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Oil prices steady near 2-year highs as market tightens

[NEW YORK] Oil prices steadied near two-year highs on Thursday as some investors booked profits, traders said, but the market outlook remained upbeat as Opec-led supply cuts tightened the market and drained inventories.

Brent crude was up 12 cents or 0.2 per cent to US$60.61 per barrel by 1.24pm (1724 GMT). On Wednesday, Brent reached US$61.70, its highest intraday level since July 2015. The contract is up by more than a third from its 2017-lows in June.

US light crude was up 13 cents, or 0.2 per cent, to US$54.43, almost 30 per cent above its 2017-lows in June.

Confidence has been fueled by an effort this year lead by the Organization of the Petroleum Exporting Countries and Russia to hold back about 1.8 million barrels per day (bpd) in oil production to tighten markets.

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Saudi Arabian Energy Minister Khalid al-Falih said supply and demand balances were tightening and oil inventories falling, while compliance with the Opec-led pact to curb supplies had been "excellent".

"Compliance as a whole for Opec up being rather strong," said Mark Watkins, regional investment manager at US Bank. "Now that we've flipped the calendar to November we have the Opec meeting at the end of the month. There's expectation that there will be positive comments about extending the cuts past March."

The pact to withhold supplies runs to March 2018, but there is growing consensus to extend the deal to cover all of next year.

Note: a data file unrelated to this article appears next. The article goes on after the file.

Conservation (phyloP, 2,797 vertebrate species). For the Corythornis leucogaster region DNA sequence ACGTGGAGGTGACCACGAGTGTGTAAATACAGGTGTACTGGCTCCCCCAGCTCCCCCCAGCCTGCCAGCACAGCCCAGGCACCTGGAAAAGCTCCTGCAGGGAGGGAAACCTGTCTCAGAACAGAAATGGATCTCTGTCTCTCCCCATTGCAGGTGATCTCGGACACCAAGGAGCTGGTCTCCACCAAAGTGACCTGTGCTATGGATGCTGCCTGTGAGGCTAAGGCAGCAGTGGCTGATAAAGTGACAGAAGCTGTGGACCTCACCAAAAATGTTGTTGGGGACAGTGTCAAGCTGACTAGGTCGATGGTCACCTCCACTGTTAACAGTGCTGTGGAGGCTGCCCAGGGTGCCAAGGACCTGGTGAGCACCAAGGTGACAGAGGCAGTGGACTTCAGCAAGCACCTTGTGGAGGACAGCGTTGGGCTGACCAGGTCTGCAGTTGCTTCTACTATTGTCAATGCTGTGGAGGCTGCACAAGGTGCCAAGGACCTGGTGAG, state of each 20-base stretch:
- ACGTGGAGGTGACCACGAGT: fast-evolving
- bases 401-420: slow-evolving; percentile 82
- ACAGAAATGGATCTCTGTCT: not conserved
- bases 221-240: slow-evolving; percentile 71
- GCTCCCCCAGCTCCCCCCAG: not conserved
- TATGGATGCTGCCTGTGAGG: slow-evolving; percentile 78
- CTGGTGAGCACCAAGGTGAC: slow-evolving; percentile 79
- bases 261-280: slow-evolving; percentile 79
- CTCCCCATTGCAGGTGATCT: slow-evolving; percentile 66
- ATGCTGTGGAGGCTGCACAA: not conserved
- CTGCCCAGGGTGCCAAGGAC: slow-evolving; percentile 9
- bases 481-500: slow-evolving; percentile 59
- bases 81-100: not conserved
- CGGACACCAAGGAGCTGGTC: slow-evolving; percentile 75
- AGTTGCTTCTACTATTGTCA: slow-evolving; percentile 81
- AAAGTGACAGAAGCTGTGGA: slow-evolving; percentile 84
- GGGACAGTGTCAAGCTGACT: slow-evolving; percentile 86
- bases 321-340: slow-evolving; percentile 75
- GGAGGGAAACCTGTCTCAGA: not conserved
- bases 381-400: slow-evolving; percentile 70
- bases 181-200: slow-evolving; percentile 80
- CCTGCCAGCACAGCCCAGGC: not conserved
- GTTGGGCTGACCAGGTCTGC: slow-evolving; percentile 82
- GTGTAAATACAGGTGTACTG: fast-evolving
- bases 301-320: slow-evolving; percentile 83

Iraq's oil minister said that Opec's second-largest producer supports keeping curbs on global oil supply to bolster prices, adding US$60 per barrel would be an acceptable target price for his country.

Oil was also supported by falling US commercial crude inventories despite rising output.

US crude oil inventories fell 2.4 million barrels last week despite a 46,000 bpd increase in production to 9.55 million bpd.

Goldman Sachs said it expected year-on-year US oil production growth of 0.8 million to 0.9 million bpd at year-end 2017. That would put end-2017 output at 9.6-9.7 million bpd, close to its highest for at least three decades.

On Thursday the CEO of US independent oil producer Pioneer Natural Resources said it expected to export 2.3 million barrels of oil in the fourth quarter.

Traders said this was due to US crude trading at a wide discount to Brent, making exports attractive.

Analysts will be watching Friday's rig count data from US producers, said US Bank's Mark Watkins.

"If rig counts didn't increase with oil prices being at a higher level then we may be seeing a high water mark in the US shale production at this time."